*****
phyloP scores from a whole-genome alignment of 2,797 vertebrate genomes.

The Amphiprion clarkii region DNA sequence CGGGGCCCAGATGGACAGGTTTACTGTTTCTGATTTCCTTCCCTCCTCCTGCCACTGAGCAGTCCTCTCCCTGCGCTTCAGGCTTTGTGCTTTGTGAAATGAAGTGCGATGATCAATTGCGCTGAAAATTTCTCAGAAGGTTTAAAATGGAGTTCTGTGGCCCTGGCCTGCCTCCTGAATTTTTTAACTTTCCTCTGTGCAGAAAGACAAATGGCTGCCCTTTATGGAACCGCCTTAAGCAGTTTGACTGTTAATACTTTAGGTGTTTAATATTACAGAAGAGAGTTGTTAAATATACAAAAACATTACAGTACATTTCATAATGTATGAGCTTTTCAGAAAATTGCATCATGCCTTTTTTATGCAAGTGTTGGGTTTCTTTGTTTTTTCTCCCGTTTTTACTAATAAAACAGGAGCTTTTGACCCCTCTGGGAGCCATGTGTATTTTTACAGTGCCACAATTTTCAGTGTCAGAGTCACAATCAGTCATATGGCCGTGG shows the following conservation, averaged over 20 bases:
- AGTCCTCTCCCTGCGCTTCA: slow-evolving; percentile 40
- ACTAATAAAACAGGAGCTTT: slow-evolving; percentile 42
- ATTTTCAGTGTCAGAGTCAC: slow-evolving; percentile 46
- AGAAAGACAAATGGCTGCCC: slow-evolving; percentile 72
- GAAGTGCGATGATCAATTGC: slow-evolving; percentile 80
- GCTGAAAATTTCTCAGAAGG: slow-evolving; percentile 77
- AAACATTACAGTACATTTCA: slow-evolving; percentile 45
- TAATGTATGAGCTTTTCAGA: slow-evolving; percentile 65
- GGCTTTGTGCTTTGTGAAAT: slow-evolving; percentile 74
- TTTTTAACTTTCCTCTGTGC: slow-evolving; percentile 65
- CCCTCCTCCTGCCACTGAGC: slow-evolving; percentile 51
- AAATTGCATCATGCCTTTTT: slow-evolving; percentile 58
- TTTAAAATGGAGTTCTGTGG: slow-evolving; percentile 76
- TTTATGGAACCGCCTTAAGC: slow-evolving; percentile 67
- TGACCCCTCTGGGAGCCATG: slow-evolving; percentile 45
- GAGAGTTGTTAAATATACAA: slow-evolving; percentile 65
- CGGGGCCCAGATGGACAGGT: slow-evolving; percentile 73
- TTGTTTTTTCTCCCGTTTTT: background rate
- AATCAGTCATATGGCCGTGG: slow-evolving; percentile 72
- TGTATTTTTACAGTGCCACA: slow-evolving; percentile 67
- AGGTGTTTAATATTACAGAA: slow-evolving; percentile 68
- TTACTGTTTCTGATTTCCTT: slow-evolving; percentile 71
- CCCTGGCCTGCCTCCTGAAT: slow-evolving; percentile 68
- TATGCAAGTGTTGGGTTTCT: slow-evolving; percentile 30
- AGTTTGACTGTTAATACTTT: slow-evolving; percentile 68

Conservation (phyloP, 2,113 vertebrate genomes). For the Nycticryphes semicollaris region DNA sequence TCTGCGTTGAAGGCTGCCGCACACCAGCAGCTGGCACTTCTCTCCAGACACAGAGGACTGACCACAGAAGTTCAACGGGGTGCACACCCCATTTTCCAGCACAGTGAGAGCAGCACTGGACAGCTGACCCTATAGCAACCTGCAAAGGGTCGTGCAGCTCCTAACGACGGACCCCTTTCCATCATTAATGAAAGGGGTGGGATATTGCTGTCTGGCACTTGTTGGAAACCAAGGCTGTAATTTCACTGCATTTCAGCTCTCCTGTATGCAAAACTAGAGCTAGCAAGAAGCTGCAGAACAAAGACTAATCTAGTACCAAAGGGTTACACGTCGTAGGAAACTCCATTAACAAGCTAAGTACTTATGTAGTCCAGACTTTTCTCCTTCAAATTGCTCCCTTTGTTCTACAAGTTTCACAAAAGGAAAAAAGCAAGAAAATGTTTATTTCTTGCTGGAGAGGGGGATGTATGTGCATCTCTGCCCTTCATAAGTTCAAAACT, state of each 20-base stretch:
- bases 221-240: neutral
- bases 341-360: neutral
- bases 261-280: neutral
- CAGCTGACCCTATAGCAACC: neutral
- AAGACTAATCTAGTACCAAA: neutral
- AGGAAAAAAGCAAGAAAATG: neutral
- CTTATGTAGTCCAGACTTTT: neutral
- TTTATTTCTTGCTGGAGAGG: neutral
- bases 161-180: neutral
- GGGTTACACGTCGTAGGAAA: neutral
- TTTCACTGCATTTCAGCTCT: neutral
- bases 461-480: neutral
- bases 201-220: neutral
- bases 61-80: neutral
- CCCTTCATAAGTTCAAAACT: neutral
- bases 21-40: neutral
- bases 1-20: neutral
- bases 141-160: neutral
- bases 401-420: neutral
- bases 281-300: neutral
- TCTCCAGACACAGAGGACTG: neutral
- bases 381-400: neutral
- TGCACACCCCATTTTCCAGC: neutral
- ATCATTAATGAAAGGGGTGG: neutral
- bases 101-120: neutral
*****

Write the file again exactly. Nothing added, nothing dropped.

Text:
phyloP scores from a whole-genome alignment of 2,797 vertebrate genomes.

The Amphiprion clarkii region DNA sequence CGGGGCCCAGATGGACAGGTTTACTGTTTCTGATTTCCTTCCCTCCTCCTGCCACTGAGCAGTCCTCTCCCTGCGCTTCAGGCTTTGTGCTTTGTGAAATGAAGTGCGATGATCAATTGCGCTGAAAATTTCTCAGAAGGTTTAAAATGGAGTTCTGTGGCCCTGGCCTGCCTCCTGAATTTTTTAACTTTCCTCTGTGCAGAAAGACAAATGGCTGCCCTTTATGGAACCGCCTTAAGCAGTTTGACTGTTAATACTTTAGGTGTTTAATATTACAGAAGAGAGTTGTTAAATATACAAAAACATTACAGTACATTTCATAATGTATGAGCTTTTCAGAAAATTGCATCATGCCTTTTTTATGCAAGTGTTGGGTTTCTTTGTTTTTTCTCCCGTTTTTACTAATAAAACAGGAGCTTTTGACCCCTCTGGGAGCCATGTGTATTTTTACAGTGCCACAATTTTCAGTGTCAGAGTCACAATCAGTCATATGGCCGTGG shows the following conservation, averaged over 20 bases:
- AGTCCTCTCCCTGCGCTTCA: slow-evolving; percentile 40
- ACTAATAAAACAGGAGCTTT: slow-evolving; percentile 42
- ATTTTCAGTGTCAGAGTCAC: slow-evolving; percentile 46
- AGAAAGACAAATGGCTGCCC: slow-evolving; percentile 72
- GAAGTGCGATGATCAATTGC: slow-evolving; percentile 80
- GCTGAAAATTTCTCAGAAGG: slow-evolving; percentile 77
- AAACATTACAGTACATTTCA: slow-evolving; percentile 45
- TAATGTATGAGCTTTTCAGA: slow-evolving; percentile 65
- GGCTTTGTGCTTTGTGAAAT: slow-evolving; percentile 74
- TTTTTAACTTTCCTCTGTGC: slow-evolving; percentile 65
- CCCTCCTCCTGCCACTGAGC: slow-evolving; percentile 51
- AAATTGCATCATGCCTTTTT: slow-evolving; percentile 58
- TTTAAAATGGAGTTCTGTGG: slow-evolving; percentile 76
- TTTATGGAACCGCCTTAAGC: slow-evolving; percentile 67
- TGACCCCTCTGGGAGCCATG: slow-evolving; percentile 45
- GAGAGTTGTTAAATATACAA: slow-evolving; percentile 65
- CGGGGCCCAGATGGACAGGT: slow-evolving; percentile 73
- TTGTTTTTTCTCCCGTTTTT: background rate
- AATCAGTCATATGGCCGTGG: slow-evolving; percentile 72
- TGTATTTTTACAGTGCCACA: slow-evolving; percentile 67
- AGGTGTTTAATATTACAGAA: slow-evolving; percentile 68
- TTACTGTTTCTGATTTCCTT: slow-evolving; percentile 71
- CCCTGGCCTGCCTCCTGAAT: slow-evolving; percentile 68
- TATGCAAGTGTTGGGTTTCT: slow-evolving; percentile 30
- AGTTTGACTGTTAATACTTT: slow-evolving; percentile 68

Conservation (phyloP, 2,113 vertebrate genomes). For the Nycticryphes semicollaris region DNA sequence TCTGCGTTGAAGGCTGCCGCACACCAGCAGCTGGCACTTCTCTCCAGACACAGAGGACTGACCACAGAAGTTCAACGGGGTGCACACCCCATTTTCCAGCACAGTGAGAGCAGCACTGGACAGCTGACCCTATAGCAACCTGCAAAGGGTCGTGCAGCTCCTAACGACGGACCCCTTTCCATCATTAATGAAAGGGGTGGGATATTGCTGTCTGGCACTTGTTGGAAACCAAGGCTGTAATTTCACTGCATTTCAGCTCTCCTGTATGCAAAACTAGAGCTAGCAAGAAGCTGCAGAACAAAGACTAATCTAGTACCAAAGGGTTACACGTCGTAGGAAACTCCATTAACAAGCTAAGTACTTATGTAGTCCAGACTTTTCTCCTTCAAATTGCTCCCTTTGTTCTACAAGTTTCACAAAAGGAAAAAAGCAAGAAAATGTTTATTTCTTGCTGGAGAGGGGGATGTATGTGCATCTCTGCCCTTCATAAGTTCAAAACT, state of each 20-base stretch:
- bases 221-240: neutral
- bases 341-360: neutral
- bases 261-280: neutral
- CAGCTGACCCTATAGCAACC: neutral
- AAGACTAATCTAGTACCAAA: neutral
- AGGAAAAAAGCAAGAAAATG: neutral
- CTTATGTAGTCCAGACTTTT: neutral
- TTTATTTCTTGCTGGAGAGG: neutral
- bases 161-180: neutral
- GGGTTACACGTCGTAGGAAA: neutral
- TTTCACTGCATTTCAGCTCT: neutral
- bases 461-480: neutral
- bases 201-220: neutral
- bases 61-80: neutral
- CCCTTCATAAGTTCAAAACT: neutral
- bases 21-40: neutral
- bases 1-20: neutral
- bases 141-160: neutral
- bases 401-420: neutral
- bases 281-300: neutral
- TCTCCAGACACAGAGGACTG: neutral
- bases 381-400: neutral
- TGCACACCCCATTTTCCAGC: neutral
- ATCATTAATGAAAGGGGTGG: neutral
- bases 101-120: neutral